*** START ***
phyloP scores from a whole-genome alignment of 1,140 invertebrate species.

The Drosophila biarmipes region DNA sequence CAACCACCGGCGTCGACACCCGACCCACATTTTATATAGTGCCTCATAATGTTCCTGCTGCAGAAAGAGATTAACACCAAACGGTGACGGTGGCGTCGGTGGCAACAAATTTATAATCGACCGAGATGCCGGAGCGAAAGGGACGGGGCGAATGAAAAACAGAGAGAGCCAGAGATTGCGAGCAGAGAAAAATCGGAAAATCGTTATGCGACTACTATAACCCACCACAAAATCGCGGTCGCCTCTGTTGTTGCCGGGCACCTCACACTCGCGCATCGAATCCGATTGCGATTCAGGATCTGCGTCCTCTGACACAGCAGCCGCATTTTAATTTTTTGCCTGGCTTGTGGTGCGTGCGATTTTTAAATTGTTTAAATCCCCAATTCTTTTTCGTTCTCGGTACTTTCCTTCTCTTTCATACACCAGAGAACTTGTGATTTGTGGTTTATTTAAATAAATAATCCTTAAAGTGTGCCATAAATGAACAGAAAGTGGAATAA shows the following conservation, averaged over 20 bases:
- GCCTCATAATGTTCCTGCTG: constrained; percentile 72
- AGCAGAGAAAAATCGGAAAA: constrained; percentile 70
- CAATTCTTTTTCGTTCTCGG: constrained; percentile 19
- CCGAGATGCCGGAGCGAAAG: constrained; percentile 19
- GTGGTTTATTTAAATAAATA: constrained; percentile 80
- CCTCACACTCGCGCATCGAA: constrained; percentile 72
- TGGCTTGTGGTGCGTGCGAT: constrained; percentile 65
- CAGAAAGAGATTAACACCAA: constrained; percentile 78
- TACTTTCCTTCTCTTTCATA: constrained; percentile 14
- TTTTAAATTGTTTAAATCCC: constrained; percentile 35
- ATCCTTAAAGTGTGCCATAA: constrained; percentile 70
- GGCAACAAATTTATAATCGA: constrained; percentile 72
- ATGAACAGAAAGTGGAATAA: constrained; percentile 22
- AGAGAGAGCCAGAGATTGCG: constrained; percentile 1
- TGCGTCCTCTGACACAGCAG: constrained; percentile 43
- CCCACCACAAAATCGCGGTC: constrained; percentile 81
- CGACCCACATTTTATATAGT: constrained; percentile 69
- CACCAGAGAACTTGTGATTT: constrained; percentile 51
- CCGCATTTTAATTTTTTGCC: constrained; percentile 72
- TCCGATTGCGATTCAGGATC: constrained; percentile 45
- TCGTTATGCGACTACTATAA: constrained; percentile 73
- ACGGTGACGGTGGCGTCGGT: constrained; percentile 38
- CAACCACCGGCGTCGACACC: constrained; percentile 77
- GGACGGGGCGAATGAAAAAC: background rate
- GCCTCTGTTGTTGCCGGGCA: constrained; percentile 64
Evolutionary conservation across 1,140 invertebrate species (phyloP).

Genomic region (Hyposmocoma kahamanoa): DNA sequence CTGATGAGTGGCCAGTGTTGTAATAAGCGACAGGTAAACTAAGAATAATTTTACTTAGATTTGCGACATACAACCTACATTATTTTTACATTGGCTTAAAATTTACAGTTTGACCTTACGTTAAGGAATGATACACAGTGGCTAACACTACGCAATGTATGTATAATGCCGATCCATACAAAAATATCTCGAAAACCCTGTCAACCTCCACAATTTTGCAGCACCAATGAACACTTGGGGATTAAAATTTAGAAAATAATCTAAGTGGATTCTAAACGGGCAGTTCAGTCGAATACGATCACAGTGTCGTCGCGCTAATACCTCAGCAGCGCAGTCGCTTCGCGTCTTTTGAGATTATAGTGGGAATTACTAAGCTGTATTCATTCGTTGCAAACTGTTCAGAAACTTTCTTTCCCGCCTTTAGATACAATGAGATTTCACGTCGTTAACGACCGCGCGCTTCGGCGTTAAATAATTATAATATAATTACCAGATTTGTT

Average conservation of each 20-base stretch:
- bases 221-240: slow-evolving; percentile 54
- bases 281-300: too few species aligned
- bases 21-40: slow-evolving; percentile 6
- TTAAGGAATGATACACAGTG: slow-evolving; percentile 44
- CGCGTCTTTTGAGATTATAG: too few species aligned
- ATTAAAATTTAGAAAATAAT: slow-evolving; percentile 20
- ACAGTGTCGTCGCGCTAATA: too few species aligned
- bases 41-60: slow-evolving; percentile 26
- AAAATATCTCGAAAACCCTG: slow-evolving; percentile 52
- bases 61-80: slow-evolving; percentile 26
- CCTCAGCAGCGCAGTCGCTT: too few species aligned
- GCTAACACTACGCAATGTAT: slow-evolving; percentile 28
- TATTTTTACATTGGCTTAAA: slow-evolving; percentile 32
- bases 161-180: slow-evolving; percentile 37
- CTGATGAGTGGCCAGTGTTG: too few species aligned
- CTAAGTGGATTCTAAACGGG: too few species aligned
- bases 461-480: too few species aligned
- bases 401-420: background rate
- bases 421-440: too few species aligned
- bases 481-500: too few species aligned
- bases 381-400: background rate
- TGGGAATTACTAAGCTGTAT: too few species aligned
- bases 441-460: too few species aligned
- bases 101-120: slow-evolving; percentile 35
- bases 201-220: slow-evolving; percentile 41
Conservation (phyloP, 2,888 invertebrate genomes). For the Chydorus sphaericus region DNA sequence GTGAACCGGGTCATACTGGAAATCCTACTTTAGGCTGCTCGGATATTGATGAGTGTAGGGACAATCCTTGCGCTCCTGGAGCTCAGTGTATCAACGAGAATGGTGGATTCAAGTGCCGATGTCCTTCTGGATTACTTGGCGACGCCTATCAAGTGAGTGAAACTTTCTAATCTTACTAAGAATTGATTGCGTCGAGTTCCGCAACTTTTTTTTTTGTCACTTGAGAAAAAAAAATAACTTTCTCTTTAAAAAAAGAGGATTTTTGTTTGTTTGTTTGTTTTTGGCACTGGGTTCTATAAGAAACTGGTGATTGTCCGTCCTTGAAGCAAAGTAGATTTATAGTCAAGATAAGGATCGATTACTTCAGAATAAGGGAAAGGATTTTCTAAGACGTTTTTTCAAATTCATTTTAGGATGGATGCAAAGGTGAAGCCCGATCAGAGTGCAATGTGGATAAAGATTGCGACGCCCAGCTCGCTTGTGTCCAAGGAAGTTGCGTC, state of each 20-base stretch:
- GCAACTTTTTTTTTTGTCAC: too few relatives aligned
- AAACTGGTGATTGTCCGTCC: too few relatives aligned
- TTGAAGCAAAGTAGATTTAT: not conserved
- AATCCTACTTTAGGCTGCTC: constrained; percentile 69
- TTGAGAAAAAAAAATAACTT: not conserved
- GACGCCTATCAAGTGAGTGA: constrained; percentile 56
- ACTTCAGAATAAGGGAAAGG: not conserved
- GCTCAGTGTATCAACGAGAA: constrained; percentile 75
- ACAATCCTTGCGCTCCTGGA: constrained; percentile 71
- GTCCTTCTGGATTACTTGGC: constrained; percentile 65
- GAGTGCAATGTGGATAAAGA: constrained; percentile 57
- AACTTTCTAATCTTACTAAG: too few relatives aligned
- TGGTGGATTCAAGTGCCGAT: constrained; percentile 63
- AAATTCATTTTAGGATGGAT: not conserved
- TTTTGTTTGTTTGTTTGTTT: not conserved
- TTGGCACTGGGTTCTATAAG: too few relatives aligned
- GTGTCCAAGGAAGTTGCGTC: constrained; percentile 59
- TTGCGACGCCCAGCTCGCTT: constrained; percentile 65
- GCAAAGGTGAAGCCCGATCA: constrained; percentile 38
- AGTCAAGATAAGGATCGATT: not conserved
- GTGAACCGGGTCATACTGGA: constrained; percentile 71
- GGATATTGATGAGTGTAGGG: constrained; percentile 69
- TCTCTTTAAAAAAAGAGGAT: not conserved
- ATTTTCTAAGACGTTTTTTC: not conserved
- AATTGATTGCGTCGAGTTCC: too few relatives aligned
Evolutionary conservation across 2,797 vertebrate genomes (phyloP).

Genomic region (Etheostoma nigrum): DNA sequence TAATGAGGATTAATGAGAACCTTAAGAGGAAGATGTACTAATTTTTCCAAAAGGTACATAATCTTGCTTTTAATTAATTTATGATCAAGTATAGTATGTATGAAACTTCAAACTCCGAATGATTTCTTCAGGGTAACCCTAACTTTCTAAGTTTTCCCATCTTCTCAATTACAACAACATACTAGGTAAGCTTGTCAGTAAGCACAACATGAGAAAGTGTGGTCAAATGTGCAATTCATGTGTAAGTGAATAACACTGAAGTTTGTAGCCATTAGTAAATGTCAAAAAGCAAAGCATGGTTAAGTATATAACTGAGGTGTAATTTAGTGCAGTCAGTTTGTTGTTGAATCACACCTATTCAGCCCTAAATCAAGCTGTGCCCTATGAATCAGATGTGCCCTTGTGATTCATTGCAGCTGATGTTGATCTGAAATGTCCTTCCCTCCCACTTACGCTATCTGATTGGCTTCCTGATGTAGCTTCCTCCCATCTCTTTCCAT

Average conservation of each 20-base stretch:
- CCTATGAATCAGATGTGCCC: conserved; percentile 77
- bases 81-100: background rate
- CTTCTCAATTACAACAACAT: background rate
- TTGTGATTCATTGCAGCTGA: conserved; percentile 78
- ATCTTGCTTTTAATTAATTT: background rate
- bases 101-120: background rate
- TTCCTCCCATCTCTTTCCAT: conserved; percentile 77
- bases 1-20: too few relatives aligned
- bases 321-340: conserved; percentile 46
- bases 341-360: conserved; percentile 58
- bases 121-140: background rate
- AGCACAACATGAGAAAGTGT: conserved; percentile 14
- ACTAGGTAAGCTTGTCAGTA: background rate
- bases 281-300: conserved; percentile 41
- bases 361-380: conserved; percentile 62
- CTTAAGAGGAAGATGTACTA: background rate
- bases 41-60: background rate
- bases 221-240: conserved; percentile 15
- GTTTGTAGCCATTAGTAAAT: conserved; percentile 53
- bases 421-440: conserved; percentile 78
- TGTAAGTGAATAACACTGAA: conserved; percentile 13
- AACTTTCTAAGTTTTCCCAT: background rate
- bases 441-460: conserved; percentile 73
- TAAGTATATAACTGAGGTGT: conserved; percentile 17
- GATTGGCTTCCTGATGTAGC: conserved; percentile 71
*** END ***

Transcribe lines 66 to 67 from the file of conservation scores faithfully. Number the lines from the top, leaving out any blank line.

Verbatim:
- GTCCTTCTGGATTACTTGGC: constrained; percentile 65
- GAGTGCAATGTGGATAAAGA: constrained; percentile 57